news 2009

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Life Sciences - Medicine/Pharmacology
24.12.2009
UCLA scientists find molecular switch to prevent Huntington’s disease in mice
UCLA scientists have identified a molecular switch that prevents Huntington's disease from developing in mice. Published in the Dec. 24 edition of the journal Neuron, the discovery suggests a new approach to treating the genetic disorder, which ultimately leads to death in as little as 10 years. Affecting one out of every 10,000 Americans, Huntington's progressively deprives patients of their ability to walk, speak, think clearly and swallow.
Medicine/Pharmacology - Life Sciences
22.12.2009
New human reproductive hormone could lead to novel contraceptives
New human reproductive hormone could lead to novel contraceptives
BERKELEY — Nearly 10 years after the discovery that birds make a hormone that suppresses reproduction, University of California, Berkeley, neuroscientists have established that humans make it too, opening the door to the development of a new class of contraceptive and possible treatments for cancer or other diseases.
Life Sciences - Business/Economics
21.12.2009
Seven European Research Council Advanced Grants for UCL
Seven European Research Council Advanced Grants for UCL
Michael Browne, Head of European Research and Development at UCL said: ?These grants are designed to allow exceptional established research leaders in any field of science, engineering and scholarship to pursue risk-taking, interdisciplinary and pioneering research. The Advanced Grant scheme, in particular, is highly competitive (with an overall success rate of seven percent) and highly prestigious.? MECHANICITY (Morphology, Energy and Climate cHANge In the CITY) led by Professor Michael Batty (UCL Centre for Advanced Spatial Analysis).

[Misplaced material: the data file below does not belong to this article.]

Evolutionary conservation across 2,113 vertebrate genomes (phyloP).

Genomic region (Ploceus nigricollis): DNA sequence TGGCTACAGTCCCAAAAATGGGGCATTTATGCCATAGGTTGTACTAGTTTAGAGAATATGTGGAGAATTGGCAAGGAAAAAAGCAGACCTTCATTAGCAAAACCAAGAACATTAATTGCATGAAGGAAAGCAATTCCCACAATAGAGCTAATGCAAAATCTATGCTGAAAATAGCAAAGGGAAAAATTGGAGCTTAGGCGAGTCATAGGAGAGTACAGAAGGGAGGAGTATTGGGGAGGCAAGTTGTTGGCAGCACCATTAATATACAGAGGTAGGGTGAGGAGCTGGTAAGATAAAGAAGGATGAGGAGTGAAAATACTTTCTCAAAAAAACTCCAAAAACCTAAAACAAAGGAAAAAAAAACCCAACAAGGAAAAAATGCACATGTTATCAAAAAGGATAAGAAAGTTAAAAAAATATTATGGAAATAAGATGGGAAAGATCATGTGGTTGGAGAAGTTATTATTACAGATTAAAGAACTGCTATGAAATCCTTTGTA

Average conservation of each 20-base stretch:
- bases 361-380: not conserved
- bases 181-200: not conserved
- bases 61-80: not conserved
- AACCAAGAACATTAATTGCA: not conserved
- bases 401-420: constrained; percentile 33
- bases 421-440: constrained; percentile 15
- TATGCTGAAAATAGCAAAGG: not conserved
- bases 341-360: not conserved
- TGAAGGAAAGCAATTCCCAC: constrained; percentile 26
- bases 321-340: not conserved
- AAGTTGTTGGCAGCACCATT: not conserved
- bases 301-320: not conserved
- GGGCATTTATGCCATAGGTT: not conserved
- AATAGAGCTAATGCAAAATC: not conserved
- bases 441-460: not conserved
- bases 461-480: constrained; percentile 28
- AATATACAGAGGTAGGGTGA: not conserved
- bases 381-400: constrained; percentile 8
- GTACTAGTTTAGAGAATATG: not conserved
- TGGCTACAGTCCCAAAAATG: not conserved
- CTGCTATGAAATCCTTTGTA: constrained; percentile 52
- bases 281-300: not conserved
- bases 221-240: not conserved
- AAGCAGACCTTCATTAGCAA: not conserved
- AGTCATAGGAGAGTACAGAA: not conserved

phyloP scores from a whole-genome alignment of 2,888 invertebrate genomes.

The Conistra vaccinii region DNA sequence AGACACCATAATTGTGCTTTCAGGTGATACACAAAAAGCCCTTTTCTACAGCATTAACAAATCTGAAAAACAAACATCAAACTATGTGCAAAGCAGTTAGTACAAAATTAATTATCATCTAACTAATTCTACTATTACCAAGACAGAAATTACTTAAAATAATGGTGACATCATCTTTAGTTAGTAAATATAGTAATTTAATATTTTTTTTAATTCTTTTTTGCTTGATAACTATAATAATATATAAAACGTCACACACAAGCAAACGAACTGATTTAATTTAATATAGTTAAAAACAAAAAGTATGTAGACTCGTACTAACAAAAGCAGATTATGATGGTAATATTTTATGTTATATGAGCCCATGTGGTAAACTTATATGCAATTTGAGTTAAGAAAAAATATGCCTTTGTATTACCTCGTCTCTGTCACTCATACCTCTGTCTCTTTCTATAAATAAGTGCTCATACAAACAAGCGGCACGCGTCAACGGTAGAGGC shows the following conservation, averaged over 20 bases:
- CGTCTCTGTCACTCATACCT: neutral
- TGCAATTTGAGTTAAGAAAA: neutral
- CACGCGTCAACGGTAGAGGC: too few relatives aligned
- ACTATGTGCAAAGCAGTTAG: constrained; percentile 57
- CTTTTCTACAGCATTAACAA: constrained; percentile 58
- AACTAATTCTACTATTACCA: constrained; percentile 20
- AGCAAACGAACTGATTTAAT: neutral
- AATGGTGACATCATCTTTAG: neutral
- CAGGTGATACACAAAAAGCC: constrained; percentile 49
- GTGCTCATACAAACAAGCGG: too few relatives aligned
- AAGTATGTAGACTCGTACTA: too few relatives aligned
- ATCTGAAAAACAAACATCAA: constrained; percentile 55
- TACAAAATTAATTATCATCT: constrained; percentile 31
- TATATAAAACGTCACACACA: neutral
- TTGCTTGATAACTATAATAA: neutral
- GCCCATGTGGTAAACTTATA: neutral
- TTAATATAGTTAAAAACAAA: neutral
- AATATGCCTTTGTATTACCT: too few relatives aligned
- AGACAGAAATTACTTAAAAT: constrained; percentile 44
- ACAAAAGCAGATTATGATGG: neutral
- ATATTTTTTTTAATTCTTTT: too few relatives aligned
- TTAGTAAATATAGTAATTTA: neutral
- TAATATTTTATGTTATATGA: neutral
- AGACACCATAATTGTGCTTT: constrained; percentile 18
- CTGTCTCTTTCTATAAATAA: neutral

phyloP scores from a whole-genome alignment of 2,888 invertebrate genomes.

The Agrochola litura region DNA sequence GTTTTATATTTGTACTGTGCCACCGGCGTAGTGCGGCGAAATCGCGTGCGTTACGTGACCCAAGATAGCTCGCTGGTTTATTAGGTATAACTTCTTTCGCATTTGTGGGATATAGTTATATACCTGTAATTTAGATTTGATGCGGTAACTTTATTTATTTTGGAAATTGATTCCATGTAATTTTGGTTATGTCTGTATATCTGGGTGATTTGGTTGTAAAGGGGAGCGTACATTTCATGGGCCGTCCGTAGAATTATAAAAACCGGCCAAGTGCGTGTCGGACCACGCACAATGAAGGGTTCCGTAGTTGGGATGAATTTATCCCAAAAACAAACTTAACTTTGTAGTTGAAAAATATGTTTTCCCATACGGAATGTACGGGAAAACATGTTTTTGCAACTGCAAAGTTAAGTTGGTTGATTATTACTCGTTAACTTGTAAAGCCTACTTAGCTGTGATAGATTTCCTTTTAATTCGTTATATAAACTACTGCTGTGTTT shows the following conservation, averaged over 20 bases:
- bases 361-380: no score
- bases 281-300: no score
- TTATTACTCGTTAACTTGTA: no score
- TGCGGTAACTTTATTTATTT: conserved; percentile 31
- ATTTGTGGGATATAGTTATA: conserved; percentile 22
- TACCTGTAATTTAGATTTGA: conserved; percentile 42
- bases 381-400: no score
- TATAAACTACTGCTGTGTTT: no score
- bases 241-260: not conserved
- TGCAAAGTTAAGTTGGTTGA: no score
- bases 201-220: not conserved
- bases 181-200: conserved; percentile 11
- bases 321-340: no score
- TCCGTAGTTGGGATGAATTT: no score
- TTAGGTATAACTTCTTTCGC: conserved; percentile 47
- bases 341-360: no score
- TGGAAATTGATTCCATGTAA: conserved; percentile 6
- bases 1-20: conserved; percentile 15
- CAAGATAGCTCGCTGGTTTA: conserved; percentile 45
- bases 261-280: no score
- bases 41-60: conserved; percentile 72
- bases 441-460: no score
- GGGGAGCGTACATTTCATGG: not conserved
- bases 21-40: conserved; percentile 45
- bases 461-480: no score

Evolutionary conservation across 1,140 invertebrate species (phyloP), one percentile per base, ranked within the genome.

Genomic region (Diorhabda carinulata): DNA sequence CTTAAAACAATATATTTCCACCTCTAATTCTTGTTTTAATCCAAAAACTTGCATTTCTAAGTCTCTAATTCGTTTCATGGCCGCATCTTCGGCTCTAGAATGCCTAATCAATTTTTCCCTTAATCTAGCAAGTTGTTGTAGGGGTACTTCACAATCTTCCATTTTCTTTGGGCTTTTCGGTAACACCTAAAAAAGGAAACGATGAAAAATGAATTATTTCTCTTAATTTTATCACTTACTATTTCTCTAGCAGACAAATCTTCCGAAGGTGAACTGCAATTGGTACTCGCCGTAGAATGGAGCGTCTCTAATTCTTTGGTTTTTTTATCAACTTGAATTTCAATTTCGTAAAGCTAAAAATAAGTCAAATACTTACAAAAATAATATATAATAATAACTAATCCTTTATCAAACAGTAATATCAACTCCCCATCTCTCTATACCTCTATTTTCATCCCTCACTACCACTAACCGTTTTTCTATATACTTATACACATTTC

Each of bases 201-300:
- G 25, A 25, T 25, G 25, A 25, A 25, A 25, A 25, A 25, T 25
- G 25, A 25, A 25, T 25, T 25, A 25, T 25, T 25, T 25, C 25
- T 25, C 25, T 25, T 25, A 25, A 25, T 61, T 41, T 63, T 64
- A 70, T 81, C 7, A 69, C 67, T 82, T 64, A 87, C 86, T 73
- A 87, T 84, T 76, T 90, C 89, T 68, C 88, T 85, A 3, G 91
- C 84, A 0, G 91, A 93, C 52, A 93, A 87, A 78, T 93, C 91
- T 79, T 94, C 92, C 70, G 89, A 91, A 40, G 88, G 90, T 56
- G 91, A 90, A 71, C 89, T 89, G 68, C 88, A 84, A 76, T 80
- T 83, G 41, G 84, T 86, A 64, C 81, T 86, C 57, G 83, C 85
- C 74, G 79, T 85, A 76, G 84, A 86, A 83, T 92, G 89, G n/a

Environment/Sustainable Development - Life Sciences
20.12.2009
UN report highlights Plymouth's climate change research
The University of Plymouth's world-leading ocean acidification research has been highlighted in a United Nations report launched at the end of the Copenhagen Climate Change summit. 'Scientific Synthesis of the Impacts of Ocean Acidification on Marine Biodiversity', compiled by the Secretariat of the Convention on Biological Diversity is the most comprehensive overview to date of all existing scientific evidence on ocean acidification - including breakthrough research led by the University of Plymouth’s Jason Hall-Spencer.
Medicine/Pharmacology - Life Sciences
17.12.2009
Marking of tissue-specific genes in embryonic stem cells crucial to ensure proper cell function